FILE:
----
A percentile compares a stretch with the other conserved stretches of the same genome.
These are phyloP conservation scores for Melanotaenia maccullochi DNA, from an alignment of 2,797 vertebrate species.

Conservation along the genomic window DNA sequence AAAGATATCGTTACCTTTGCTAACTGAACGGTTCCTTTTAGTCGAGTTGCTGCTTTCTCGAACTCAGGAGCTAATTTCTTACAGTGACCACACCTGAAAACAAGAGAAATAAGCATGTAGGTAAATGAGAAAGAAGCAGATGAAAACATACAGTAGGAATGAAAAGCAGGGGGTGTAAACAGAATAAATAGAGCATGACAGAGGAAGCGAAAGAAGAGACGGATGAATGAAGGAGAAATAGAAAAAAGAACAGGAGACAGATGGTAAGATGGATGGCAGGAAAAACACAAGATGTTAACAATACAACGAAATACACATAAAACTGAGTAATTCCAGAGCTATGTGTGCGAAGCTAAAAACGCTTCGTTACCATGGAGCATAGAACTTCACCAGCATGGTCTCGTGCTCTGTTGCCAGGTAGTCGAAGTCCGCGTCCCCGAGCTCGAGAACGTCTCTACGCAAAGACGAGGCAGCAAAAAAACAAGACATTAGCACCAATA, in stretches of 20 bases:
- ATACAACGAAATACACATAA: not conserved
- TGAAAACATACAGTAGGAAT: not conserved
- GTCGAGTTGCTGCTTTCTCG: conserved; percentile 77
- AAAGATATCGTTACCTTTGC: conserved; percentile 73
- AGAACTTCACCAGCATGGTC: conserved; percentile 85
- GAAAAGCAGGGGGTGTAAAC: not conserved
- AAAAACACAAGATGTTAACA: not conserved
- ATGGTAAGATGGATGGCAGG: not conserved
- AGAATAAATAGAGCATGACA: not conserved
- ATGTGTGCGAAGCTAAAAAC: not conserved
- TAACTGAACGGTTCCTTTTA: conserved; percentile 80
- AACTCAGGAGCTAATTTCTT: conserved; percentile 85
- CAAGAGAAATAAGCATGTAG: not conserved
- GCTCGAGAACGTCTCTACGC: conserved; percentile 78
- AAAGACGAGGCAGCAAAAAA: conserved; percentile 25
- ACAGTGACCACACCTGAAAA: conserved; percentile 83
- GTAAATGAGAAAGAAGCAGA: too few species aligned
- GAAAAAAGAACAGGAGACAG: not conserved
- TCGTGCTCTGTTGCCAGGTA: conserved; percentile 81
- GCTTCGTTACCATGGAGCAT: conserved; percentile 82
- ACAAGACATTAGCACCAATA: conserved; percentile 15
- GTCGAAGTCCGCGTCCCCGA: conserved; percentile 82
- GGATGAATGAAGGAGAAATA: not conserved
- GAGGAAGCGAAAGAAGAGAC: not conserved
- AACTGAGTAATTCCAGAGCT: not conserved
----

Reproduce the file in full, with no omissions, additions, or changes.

A percentile compares a stretch with the other conserved stretches of the same genome.
These are phyloP conservation scores for Melanotaenia maccullochi DNA, from an alignment of 2,797 vertebrate species.

Conservation along the genomic window DNA sequence AAAGATATCGTTACCTTTGCTAACTGAACGGTTCCTTTTAGTCGAGTTGCTGCTTTCTCGAACTCAGGAGCTAATTTCTTACAGTGACCACACCTGAAAACAAGAGAAATAAGCATGTAGGTAAATGAGAAAGAAGCAGATGAAAACATACAGTAGGAATGAAAAGCAGGGGGTGTAAACAGAATAAATAGAGCATGACAGAGGAAGCGAAAGAAGAGACGGATGAATGAAGGAGAAATAGAAAAAAGAACAGGAGACAGATGGTAAGATGGATGGCAGGAAAAACACAAGATGTTAACAATACAACGAAATACACATAAAACTGAGTAATTCCAGAGCTATGTGTGCGAAGCTAAAAACGCTTCGTTACCATGGAGCATAGAACTTCACCAGCATGGTCTCGTGCTCTGTTGCCAGGTAGTCGAAGTCCGCGTCCCCGAGCTCGAGAACGTCTCTACGCAAAGACGAGGCAGCAAAAAAACAAGACATTAGCACCAATA, in stretches of 20 bases:
- ATACAACGAAATACACATAA: not conserved
- TGAAAACATACAGTAGGAAT: not conserved
- GTCGAGTTGCTGCTTTCTCG: conserved; percentile 77
- AAAGATATCGTTACCTTTGC: conserved; percentile 73
- AGAACTTCACCAGCATGGTC: conserved; percentile 85
- GAAAAGCAGGGGGTGTAAAC: not conserved
- AAAAACACAAGATGTTAACA: not conserved
- ATGGTAAGATGGATGGCAGG: not conserved
- AGAATAAATAGAGCATGACA: not conserved
- ATGTGTGCGAAGCTAAAAAC: not conserved
- TAACTGAACGGTTCCTTTTA: conserved; percentile 80
- AACTCAGGAGCTAATTTCTT: conserved; percentile 85
- CAAGAGAAATAAGCATGTAG: not conserved
- GCTCGAGAACGTCTCTACGC: conserved; percentile 78
- AAAGACGAGGCAGCAAAAAA: conserved; percentile 25
- ACAGTGACCACACCTGAAAA: conserved; percentile 83
- GTAAATGAGAAAGAAGCAGA: too few species aligned
- GAAAAAAGAACAGGAGACAG: not conserved
- TCGTGCTCTGTTGCCAGGTA: conserved; percentile 81
- GCTTCGTTACCATGGAGCAT: conserved; percentile 82
- ACAAGACATTAGCACCAATA: conserved; percentile 15
- GTCGAAGTCCGCGTCCCCGA: conserved; percentile 82
- GGATGAATGAAGGAGAAATA: not conserved
- GAGGAAGCGAAAGAAGAGAC: not conserved
- AACTGAGTAATTCCAGAGCT: not conserved